The Snarker appears upset at the omission of discussion of the recently released, church produced film, Joseph Smith: Prophet of the Restoration, so I thought I’d appease him. The bloggernacle will no doubt provide better commentaries on the film from people who know their history better than I, so I will leave the details of the historicity of the film aside. Instead, I am interested in the aesthetics of the film.
In ages past, the primary missionary tools were tracts or pamphlets. Today’s missionary tracts are DVD’s. It’s an interesting shift in medium. Some time ago at BCC, Dave said, “Welcome to the video age; we do movies, not texts. Movies have soundtracks, good for motivating spiritual emotions that should be associated with the Joseph Smith story. Conveniently, movies have no text that can be quoted or analyzed, just a string of images and depicted events.”
Dave’s ironic use of the word “conveniently” suggests the convenience is for the church, with the implication that the church is intentionally evading putting forth material that can be challenged with specific refutations. While I agree that the church wants to avoid controversial subject matter in introductory material, I don’t think that an hour film is a whole lot less substantial than a simple tract or the information given in the first few discussions. As such, I don’t really share Dave’s concern about the meatiness of the material in the church’s new emphasis on video proselytization.
On the other hand, I think Dave was on to more than he realized. Joseph Smith: Prophet of the Restoration is literally an hour long string of images and depicted events. The entire film is a montage. We see many of the major events in his life, along with various bits of playfulness, preaching, and prophesying. We see him imprisoned in Richmond, imprisoned in Liberty and imprisoned in Carthage, though we never once have any idea why. He heals the sick, he rebukes the wicked, he buries his children, he is loved by all. Scottish bagpipes play a tune that will later praise his name.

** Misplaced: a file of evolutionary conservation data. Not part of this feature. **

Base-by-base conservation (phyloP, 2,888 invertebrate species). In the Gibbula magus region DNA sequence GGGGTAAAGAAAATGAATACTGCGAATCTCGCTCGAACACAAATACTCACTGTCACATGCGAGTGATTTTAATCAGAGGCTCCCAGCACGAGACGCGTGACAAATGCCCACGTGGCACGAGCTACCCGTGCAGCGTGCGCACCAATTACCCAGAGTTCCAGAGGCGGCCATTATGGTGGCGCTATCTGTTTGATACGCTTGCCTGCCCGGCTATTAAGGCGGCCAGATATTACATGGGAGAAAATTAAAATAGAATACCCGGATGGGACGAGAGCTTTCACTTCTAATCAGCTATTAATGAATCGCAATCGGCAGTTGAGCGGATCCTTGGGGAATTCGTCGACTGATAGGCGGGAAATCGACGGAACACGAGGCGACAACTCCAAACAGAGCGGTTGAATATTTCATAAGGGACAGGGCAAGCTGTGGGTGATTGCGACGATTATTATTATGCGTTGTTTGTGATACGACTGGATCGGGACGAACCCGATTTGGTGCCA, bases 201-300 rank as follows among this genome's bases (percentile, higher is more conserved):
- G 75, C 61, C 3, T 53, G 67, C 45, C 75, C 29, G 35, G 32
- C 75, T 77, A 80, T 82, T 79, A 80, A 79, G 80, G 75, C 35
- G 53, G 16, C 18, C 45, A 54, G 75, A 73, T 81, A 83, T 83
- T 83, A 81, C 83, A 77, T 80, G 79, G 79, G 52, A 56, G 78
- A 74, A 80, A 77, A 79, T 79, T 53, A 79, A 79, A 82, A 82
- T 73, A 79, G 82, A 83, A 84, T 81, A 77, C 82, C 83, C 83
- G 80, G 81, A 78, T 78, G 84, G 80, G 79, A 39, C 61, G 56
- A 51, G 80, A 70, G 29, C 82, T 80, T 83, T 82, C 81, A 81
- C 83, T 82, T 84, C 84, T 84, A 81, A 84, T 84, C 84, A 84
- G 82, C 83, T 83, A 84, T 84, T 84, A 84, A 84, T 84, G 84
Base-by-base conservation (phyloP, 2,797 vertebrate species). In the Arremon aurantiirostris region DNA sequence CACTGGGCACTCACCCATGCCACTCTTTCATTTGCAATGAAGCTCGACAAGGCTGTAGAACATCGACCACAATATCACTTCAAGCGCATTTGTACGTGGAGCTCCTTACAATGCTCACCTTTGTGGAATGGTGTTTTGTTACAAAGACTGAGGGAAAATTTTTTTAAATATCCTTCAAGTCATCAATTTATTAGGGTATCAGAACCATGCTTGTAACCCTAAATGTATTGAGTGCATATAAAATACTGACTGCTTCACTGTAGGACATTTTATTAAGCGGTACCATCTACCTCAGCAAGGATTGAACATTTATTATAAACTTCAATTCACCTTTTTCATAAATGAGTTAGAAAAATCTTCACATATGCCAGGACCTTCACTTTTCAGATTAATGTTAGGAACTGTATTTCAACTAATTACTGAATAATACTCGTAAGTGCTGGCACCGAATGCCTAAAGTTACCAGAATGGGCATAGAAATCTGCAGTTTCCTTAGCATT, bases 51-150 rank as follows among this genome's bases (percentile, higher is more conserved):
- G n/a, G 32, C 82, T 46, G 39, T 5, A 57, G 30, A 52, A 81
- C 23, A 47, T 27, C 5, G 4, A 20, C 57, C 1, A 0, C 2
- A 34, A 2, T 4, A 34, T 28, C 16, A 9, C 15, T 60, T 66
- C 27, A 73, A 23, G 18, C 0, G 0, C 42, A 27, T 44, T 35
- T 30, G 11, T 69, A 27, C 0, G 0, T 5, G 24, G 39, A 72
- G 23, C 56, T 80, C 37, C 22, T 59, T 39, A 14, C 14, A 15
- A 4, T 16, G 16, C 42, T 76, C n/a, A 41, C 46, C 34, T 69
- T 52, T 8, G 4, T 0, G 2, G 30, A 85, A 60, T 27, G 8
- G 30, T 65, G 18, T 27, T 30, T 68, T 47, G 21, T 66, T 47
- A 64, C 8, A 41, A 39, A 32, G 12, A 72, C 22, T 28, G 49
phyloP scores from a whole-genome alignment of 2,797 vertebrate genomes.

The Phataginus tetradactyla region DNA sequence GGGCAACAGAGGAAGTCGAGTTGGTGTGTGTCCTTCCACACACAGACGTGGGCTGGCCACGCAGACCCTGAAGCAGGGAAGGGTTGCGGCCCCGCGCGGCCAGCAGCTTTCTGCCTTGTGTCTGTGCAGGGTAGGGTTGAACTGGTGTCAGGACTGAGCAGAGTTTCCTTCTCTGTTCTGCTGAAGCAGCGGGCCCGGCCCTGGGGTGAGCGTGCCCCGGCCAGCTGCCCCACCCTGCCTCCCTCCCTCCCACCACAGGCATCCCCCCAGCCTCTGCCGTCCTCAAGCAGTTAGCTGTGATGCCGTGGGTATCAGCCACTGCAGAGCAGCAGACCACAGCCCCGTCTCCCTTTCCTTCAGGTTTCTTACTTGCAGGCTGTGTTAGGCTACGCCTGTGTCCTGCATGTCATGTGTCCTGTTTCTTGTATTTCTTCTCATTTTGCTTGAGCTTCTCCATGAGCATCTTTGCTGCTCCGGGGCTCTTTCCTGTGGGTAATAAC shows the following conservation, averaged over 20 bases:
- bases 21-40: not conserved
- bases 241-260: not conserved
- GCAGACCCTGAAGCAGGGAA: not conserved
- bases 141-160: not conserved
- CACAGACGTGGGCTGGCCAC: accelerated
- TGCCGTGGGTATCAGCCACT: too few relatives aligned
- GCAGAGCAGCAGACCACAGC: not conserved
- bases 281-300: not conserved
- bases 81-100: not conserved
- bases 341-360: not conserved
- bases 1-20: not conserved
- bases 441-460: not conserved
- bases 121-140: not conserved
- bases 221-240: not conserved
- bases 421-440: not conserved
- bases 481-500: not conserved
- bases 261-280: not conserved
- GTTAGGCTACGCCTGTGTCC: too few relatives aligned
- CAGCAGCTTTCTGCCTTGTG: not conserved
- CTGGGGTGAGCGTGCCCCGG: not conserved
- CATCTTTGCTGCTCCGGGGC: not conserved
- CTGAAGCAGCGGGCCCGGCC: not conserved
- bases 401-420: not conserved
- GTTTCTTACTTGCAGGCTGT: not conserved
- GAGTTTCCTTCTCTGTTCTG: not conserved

The blur of images and sound tells us nothing more than a bullet point list of facts about Joseph’s life, but its aim is to convince us of a fact not empirically verifiable ““ that he was indeed a prophet. It’s a work of art calculated to make us feel the spirit.
Is this a good thing? I think it is. Mostly. My only concern is the audience that will respond to the film. The western world is an increasingly cynical and skeptical one. And I sense that many potential investigators will be impressed by the man but unmoved by the message. I’m not exactly sure in what type of format the message of the restoration would connect best with such a group, but I tend to think that this isn’t it.
But for those who are willing to listen, I think it’s a valuable approach. I don’t think the spirit has any limits on the form of its conduit. There are many members who tend to believe that the spirit cannot accompany material that is too gritty, but there are also members who tend to think that the spirit cannot actually accompany material that is too sentimental ““ as if sentimentality were a form of artificiality that voided any true spirituality.
If there’s truth, the spirit can be there also. Although the Mormon literati may be disappointed with the points of truth omitted from the film, the truth we are presented with is no less true. The man who lived the many truths presented on the screen is no less a prophet of God. And certainly, there is no reason for the spirit to be any less present.
Joseph Smith: Prophet of the Restoration is the church’s most ambitious, and probably most expensive, film project to date. Every scene is beautifully shot, and newcomer Nathan Mitchell is believable as the prophet. LDSFilm.com claims that the film will be released nationally into theaters, but I seriously doubt it. Even at full length, the market would never support such a film. But the fact that enough time and effort has been put into the film that it’s even a consideration tells us something about the church’s level of seriousness in the future of film as a medium for making its message heard. I don’t think it’s unreasonable to see a future where the church does produce films that get into national theaters.